Conjuring Maud by Philip Danze
(Grey Core, $23.00, G) ISBN 0-9671851-3-0
Conjuring Maud is the tale of a love triangle between a man, the woman he loves, and the Africa that will not let her go - a land of such fearsome beauty and truth that it irrevocably changes those brave enough to fathom it. Anyone who has ever been possessed by the soul of a particular place - or haunted by an intangible, unattainable dream - will find this book a gripping ode to the experience.

The son of a runaway mother and an embittered miner who dreams of his past wealth and social standing, David Unger is all too eager to leave home in Johannesburg for naval academy. One day, while out on a routine mail pickup, he meets Maud King, ethnologist-cum-trader, an impoverished English aristocrat who inherited from her father an undying passion for the Africa wilds. Intrigued by her aura of melancholy, he offers to deliver her mail while she is on expedition.

As Maud and David explore and catalogue the wonders of the African jungle, the joys and dangers they experience draw them into a profound intimacy. However, though deeply in love, David eventually must return to his normal life. Drafted to fight with British forces against the Zulu Rebellion, his path takes him from battlefield to prison, farther and farther from Maudís own wandering course.

When fate unites them again, both have undergone profound changes. Maud is a celebrated explorer, her presence sought at lecture halls across Britain; David is studying in London for his medical degree. Yet their love remains unshaken, if not stronger than before. But between them and future happiness lies the shadow of an insurmountable obstacle: the continent of Africa, luring Maud back to what will be the deciding moment of their love and their livesÖ

Danzeís descriptions of Africa read like love poems, evoking the green shaded depths of the jungle in sensual, adoring prose, making its presence tangibly manifest. The most vivid and well-developed character in the book, the land of Africa possesses and devours Maud, occupying the bulk of her energy and thoughts, rendering her true self - if there is one apart from it - as curiously distant to the reader as she is to her beloved. While this strips the tale of sentimental power, making it difficult to sympathize with Davidís burning passion for her, it also effectively underlines the frailty of human relationships in the face of a force so vast and mysterious.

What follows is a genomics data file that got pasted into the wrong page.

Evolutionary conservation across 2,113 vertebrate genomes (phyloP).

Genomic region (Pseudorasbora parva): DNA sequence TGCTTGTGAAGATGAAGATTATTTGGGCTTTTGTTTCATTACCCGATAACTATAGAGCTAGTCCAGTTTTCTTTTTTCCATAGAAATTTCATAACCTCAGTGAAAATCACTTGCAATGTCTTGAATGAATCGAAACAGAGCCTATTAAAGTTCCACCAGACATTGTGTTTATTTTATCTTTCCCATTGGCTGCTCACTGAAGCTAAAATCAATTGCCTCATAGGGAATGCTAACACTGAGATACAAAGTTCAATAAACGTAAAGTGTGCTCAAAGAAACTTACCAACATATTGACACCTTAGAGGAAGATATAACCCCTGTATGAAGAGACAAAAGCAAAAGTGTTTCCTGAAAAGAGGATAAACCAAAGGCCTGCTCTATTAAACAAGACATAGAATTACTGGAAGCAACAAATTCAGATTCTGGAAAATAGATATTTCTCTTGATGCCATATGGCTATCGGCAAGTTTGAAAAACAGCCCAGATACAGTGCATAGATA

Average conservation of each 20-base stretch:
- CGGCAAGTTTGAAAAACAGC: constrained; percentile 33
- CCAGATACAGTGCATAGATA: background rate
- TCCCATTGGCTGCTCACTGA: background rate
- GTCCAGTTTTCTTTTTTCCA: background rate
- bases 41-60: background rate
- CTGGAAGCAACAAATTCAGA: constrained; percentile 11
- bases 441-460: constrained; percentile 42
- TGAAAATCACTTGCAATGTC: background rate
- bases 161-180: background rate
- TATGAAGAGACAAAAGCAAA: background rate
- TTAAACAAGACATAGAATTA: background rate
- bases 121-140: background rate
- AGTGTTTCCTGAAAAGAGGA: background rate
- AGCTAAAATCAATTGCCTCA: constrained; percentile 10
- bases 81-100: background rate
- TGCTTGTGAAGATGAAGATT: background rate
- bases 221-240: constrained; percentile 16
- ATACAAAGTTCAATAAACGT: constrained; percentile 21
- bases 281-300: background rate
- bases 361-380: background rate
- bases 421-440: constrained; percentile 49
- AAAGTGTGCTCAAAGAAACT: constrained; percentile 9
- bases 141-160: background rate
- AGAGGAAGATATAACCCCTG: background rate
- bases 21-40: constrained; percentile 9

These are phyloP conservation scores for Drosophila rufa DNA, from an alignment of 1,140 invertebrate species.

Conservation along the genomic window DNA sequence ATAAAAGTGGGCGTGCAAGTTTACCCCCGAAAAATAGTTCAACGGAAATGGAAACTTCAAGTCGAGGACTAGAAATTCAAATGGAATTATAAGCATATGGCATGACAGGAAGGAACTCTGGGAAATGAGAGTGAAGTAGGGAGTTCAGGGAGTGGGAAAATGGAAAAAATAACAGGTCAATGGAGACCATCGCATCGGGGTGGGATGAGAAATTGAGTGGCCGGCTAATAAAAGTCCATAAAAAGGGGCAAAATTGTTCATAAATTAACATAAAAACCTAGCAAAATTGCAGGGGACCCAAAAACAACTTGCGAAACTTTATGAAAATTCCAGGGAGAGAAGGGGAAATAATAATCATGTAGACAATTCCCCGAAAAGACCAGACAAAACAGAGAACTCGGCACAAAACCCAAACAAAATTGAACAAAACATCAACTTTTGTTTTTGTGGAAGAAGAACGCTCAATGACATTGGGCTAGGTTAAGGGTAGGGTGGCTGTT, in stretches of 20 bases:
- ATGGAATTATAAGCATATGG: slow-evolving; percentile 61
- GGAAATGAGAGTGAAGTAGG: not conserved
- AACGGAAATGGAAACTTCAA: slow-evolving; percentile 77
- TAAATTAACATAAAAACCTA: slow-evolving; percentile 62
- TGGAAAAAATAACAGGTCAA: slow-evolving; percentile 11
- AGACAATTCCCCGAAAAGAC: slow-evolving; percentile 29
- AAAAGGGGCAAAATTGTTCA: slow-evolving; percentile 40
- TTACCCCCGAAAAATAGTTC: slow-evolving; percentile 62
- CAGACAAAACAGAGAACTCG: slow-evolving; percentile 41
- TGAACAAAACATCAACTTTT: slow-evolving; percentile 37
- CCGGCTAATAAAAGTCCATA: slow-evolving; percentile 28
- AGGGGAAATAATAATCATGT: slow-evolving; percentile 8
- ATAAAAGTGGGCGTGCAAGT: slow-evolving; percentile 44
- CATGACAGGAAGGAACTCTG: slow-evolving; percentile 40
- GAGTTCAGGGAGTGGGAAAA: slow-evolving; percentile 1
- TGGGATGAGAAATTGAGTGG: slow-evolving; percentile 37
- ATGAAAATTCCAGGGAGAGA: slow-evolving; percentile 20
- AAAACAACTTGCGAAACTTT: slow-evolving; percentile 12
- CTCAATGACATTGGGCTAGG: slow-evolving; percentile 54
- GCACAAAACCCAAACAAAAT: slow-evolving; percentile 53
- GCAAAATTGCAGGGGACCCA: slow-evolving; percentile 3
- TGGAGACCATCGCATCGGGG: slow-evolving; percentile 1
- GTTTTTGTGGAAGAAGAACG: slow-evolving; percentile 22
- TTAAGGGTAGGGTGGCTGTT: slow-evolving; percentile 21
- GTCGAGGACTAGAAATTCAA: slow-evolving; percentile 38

In turn, Davidís lot is to learn to accept and fathom the mysterious, whether it be human madness, his friend Gandhiís transcendence of the limitations of consciousness, a witchdoctorís malevolent practices or the art of a circus magician. Davidís progress from the single-minded lover to the unquestioning negotiator of sometimes frightening wonders is a gradual and intriguing journey. Ultimately, it is also what brings him his only enduring desire - permanent possession of Maud - though in a way he never would have been able to accept as a young man.

However, the fundamental message of this novel may be the vital role played by dreams and obsessions. Maud tells her lover that she wants to be free - not from Africa, but from being a woman. That both are equally impossible, just as it is impossible for David to be freed of his love for Maud, or Gandhi to be released from his vision of a liberated India, is not, in the end, a cause for fatalistic despair. Sorrow is the soulís lifeblood, as one character points out, so to yearn for release - or the alternative solution, total union - is in fact a spiritual quest. That it is largely an ascetic one may disappoint seekers of more conventional romance, but for lovers of Africa in particular it is a journey worth taking.

--Margaret Shelley

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